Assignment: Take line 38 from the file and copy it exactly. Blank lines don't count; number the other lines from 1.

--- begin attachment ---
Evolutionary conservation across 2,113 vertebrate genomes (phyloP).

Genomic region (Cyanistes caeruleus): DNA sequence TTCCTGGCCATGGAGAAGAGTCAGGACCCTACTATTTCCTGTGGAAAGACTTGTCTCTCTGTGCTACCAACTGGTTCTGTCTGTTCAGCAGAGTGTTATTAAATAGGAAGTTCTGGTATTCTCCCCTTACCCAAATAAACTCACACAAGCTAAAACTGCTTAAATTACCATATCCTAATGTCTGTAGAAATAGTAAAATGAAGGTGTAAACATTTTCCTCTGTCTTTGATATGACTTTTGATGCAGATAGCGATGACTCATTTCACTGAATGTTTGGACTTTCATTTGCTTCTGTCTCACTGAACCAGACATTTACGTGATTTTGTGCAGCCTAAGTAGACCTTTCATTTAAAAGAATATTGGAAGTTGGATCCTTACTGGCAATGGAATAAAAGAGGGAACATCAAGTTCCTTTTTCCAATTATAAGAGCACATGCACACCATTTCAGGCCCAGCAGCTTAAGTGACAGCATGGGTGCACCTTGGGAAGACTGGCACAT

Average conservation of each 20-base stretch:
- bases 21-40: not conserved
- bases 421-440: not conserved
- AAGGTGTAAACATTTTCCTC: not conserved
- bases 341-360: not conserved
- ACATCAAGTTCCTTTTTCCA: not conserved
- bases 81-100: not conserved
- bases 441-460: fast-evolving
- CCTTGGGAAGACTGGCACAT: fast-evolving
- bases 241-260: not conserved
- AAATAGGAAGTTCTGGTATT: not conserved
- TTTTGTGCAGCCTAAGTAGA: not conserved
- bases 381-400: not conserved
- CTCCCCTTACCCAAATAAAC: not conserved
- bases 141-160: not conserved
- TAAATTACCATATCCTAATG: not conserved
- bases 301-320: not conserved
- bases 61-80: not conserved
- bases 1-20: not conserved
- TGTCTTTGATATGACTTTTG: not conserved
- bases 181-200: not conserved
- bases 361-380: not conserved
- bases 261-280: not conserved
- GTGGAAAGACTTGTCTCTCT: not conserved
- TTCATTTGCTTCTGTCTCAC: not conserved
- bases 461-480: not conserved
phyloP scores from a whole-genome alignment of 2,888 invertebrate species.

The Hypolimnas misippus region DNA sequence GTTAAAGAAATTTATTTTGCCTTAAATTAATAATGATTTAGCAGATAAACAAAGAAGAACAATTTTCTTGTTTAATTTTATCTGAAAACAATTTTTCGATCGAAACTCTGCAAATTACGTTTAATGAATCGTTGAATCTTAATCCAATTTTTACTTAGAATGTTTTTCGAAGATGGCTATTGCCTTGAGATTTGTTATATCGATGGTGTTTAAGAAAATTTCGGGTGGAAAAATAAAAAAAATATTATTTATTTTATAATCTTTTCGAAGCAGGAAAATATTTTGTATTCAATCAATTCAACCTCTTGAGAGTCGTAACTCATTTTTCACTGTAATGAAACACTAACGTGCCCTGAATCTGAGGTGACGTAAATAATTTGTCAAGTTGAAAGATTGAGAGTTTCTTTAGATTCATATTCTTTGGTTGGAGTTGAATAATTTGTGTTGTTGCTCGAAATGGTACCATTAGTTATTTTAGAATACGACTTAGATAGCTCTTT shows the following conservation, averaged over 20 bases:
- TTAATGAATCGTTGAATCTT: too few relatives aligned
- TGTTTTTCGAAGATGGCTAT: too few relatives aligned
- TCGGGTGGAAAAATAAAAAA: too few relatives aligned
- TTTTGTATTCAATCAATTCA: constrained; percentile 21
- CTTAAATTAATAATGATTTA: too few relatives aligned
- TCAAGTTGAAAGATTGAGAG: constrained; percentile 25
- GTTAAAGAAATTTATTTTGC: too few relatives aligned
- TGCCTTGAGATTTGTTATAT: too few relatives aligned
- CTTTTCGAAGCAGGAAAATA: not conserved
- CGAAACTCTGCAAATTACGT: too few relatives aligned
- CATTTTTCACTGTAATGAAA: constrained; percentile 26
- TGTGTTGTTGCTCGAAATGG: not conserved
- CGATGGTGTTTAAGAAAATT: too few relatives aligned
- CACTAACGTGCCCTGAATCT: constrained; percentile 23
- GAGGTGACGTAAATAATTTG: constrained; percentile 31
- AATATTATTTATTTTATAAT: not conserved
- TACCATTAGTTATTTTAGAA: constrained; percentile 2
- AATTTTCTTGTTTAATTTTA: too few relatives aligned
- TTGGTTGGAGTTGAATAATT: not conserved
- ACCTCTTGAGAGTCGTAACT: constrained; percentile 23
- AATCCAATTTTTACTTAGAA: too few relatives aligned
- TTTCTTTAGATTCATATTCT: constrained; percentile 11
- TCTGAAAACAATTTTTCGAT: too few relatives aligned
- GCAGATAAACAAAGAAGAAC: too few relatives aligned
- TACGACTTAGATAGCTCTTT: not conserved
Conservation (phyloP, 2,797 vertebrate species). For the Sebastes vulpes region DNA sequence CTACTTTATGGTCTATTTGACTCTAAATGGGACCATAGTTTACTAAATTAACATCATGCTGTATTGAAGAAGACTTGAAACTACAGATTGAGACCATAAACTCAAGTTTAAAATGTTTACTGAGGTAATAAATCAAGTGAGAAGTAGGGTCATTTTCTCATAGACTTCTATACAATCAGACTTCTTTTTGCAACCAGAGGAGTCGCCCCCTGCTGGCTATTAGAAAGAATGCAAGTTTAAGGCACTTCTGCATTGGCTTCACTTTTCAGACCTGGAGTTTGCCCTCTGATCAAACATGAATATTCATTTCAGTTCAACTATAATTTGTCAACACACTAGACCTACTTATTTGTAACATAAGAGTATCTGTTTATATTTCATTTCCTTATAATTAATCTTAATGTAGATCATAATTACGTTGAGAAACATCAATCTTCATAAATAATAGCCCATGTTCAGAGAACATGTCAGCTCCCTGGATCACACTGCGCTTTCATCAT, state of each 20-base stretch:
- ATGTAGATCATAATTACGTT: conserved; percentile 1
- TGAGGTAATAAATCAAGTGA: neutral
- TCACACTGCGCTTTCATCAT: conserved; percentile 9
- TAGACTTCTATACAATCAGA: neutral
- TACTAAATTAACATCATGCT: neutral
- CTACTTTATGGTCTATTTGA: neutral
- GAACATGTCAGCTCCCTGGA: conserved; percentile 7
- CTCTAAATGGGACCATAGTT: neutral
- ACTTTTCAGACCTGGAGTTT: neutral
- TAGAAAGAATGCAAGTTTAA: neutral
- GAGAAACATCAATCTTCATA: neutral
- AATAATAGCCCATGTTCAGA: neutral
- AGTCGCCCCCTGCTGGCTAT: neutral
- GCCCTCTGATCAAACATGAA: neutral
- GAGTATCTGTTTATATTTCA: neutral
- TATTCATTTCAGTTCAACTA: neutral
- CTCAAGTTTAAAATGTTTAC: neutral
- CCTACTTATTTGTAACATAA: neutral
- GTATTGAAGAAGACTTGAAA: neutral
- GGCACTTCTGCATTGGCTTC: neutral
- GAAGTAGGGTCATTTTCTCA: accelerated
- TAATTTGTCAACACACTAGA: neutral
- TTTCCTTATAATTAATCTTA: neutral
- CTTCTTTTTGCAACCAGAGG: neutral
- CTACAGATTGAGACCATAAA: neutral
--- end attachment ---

- TGCCTTGAGATTTGTTATAT: too few relatives aligned